A big item of potential interest for Channing Street NW residents: HPRB Chair Maria Casarella commented that the high berm along Channing Street NW should remain and not brought down to the existing street level of the rowhouses on the south side of Channing Street NW. She said that there are examples of retaining an existing berm elsewhere in the city (no specific examples provided).
    
The HPRB members seem to chime in unison that the design plan presented is too generic and does not specifically speak to the site. Chair Casarella said that the HPRB "gets a lot of that" -- design plans that are generic which can apply to many other projects.
    
And note that most HPRB members acknowledged the hard work that Envision McMillan has put in to the project and the complexities of the site.
        
So let's see what the DC Historic Preservation Office (HPO) and Envision McMillan do at this point.      
 

looking to start a Suzuki Violin group in Bloomingdale

Suzuki Violin Lessons led by Amy Beth Horman now available in and around Bloomingdale!
        
Amy Beth Horman is now offering weekly private lessons along with bi-monthly group classes for parent and child in the Bloomingdale area.
              
About the teacher: Amy Beth Horman is an avid solo performer and teacher in the Metropolitan Area. She holds the European equivalent of a doctorate in solo violin and has been teaching violin at all levels for 20 years. Ms. Horman currently runs a private studio of young violinists in DC as well as serves as adjunct professor in Violin Performance at both Catholic University and Montgomery College. She has given lectures on the Art of Practice to Performance at the University of Maryland, is a regular coach for the Chamber Music held at the Levine School of Music, and was a mentor for the Artists in Residence (AIR) program at Strathmore Hall.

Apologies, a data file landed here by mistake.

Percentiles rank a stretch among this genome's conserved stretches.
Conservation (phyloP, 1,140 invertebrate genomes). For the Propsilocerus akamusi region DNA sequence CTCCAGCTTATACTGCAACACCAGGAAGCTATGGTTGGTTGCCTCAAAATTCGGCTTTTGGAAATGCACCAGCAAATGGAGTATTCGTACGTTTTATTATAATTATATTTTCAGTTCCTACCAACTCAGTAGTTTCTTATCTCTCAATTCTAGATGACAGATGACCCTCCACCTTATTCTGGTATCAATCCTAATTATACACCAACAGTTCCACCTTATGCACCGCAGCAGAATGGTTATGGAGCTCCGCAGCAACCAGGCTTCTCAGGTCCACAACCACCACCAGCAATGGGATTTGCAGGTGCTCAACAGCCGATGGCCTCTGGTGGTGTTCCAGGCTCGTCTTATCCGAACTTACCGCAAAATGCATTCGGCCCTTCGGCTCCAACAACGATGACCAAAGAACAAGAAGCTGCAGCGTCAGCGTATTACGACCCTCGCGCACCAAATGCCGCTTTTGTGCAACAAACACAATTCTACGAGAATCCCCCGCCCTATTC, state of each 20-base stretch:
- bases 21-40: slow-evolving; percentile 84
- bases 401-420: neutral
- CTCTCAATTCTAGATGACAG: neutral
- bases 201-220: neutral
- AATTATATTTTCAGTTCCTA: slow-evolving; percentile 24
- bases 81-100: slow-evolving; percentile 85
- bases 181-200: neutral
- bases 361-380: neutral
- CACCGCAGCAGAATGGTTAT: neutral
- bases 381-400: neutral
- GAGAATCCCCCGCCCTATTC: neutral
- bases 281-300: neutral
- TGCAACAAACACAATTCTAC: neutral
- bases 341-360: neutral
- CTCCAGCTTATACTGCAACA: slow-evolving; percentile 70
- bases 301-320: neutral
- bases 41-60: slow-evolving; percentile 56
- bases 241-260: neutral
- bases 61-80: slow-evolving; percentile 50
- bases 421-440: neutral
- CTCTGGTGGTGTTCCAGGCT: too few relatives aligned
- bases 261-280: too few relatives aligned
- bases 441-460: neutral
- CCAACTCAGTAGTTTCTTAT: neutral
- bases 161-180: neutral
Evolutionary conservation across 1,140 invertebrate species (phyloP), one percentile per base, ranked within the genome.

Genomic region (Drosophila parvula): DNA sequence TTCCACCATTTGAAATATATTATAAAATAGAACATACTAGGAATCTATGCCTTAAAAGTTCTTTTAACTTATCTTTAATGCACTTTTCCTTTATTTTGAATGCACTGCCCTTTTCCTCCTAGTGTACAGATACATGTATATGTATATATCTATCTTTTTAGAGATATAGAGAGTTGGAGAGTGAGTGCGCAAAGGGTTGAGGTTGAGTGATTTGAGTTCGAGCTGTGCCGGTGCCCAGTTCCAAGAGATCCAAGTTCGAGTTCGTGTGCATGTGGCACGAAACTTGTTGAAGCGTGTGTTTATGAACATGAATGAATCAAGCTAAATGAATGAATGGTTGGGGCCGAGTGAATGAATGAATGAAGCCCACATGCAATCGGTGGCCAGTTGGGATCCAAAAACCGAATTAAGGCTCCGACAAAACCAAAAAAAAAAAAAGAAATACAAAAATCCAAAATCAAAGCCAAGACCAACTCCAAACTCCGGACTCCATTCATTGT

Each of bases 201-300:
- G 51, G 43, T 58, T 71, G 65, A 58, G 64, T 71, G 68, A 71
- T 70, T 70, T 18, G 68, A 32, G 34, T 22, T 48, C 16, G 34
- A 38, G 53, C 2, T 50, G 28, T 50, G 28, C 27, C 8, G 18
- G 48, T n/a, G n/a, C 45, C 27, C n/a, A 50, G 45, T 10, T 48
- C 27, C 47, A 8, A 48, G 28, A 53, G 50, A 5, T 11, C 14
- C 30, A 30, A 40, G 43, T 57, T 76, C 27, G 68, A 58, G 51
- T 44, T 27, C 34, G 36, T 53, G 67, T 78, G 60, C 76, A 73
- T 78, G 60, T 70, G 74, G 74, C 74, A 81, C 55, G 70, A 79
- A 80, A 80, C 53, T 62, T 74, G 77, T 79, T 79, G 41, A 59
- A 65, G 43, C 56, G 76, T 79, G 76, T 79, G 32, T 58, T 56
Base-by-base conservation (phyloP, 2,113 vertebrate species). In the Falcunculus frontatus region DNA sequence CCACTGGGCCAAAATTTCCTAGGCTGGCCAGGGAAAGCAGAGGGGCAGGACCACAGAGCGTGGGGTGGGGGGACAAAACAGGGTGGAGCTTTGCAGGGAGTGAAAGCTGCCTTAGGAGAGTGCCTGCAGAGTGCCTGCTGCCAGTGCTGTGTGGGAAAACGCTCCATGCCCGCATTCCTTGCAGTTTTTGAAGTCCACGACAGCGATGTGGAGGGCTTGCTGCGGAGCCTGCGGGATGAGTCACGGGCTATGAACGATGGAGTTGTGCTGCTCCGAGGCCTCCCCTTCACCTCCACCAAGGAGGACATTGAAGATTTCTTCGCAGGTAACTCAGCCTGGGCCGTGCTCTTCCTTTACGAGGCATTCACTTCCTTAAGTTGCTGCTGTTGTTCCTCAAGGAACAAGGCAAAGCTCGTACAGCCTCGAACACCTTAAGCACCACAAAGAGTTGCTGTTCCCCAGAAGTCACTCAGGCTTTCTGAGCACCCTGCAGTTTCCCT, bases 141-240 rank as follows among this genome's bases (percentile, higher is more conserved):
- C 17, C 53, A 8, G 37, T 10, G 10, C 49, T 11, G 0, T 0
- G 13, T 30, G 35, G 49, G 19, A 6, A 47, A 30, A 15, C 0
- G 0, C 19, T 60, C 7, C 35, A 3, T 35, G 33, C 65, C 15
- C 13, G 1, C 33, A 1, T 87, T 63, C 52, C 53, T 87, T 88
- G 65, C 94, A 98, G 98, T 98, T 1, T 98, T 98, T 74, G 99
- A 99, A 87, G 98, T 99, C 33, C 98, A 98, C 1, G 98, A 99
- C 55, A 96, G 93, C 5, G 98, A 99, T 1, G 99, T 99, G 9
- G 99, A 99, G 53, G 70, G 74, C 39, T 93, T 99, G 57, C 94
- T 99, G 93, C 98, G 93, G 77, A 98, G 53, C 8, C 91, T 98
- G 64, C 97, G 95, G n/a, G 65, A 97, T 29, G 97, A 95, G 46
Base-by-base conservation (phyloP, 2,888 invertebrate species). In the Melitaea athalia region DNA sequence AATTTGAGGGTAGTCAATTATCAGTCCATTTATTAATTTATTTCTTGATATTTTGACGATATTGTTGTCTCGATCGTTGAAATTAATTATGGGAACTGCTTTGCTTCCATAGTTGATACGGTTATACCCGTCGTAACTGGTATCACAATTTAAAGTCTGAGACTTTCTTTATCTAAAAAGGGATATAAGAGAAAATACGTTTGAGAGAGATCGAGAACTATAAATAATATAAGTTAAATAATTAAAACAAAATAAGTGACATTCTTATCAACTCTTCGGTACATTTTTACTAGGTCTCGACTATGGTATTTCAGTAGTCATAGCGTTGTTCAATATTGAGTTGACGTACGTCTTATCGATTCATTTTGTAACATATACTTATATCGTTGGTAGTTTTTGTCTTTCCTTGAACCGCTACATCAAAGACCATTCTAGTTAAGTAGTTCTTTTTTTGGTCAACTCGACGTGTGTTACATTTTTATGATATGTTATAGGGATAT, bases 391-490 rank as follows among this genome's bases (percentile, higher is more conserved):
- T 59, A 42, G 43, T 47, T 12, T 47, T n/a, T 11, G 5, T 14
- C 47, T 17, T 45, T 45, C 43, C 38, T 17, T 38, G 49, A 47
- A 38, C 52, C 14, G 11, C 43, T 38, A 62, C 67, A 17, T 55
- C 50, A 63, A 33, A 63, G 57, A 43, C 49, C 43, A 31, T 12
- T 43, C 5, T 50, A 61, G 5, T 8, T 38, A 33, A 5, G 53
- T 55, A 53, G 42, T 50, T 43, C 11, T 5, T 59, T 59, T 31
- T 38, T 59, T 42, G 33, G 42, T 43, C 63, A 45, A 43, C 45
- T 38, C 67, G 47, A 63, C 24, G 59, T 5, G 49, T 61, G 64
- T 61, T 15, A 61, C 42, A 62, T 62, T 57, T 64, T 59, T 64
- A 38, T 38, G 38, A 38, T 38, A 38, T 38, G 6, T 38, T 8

While Ms. Horman’s current studio focuses on intermediate and advanced playing, this year marks the first year in many that she has made beginners lessons back available as her own daughter, Ava is beginning Suzuki violin. Ms. Horman wishes to find a group of preschoolers to join her daughter thereby forming a new component to her private studio.
            
About the Method: The Suzuki Method centers around the belief that all children can learn music if given the right environment, support, and example. Much like learning a language, the Suzuki method immerses the child in music allowing them to mimic slowly the motions and sounds they hear in an encouraging and rewarding environment. Private lessons and group classes are for both parent and child and can begin as young as 2 or 3.
           
Fees: 6 week session - $270 a student
This includes 6 half hour private lessons and three 45 minute group classes. Parents will be responsible for purchasing materials and the eventual rental cost of violins. This process will be made simple through our meeting detailed below.
         
Session will start as soon as we have a class of 5.
        
If you are interested in taking Suzuki violin with Ms. Horman, please contact her directly . She is planning a meeting at no cost for all parents interested entitled “Intoduction to Suzuki” to familiarize you with the Method and give everyone a chance to ask questions.
                                                                     

Bloomingdale resident & artisan Sean Hennessey exhibiting at GooDBuddy tonight, 09-28-2012

From Bloomingdale resident and artisan Sean Hennessey:
 
I have a new series of work that I am exhibiting at 410 Goodbuddy, the art space at 410 Florida Avenue NW.
                
There will be a reception on Friday September 28th from 5-8 PM
 
More information can be found here .
 
 

Thursday, September 27, 2012

Florida Avenue Baptist Church forum on this year's election -- Friday, 09/28/2012

From: Marc Morgan <morgan@morganfordc.com>
To: LeDroitPark@yahoogroups.com
Sent: Thursday, September 27, 2012 4:06 PM
Subject: [LeDroitPark] Florida Avenue Baptist Church - Up-Coming Events

 

 

Florida Avenue Baptist Church centennial concert -- Sunday, 09/30/2012

From: Lonell Johnson lonell.johnson@verizon.net>
Sent: Thursday, September 27, 2012 3:27 PM
Subject: Florida Ave Baptist Church Concert Reminder 

 

 

"Cool video of the People`s Plan for McMillan Park"

From ANC 5C03 Commissioner Hugh Youngblood: 


Here`s a cool video of The People`s Plan for McMillan Park in the Bloomingdale neighborhood of Washington, DC, created by Collage City Studio under the leadership of Professor Miriam Gusevich.
                 
Published on Sep 27, 2012 by Hugh Youngblood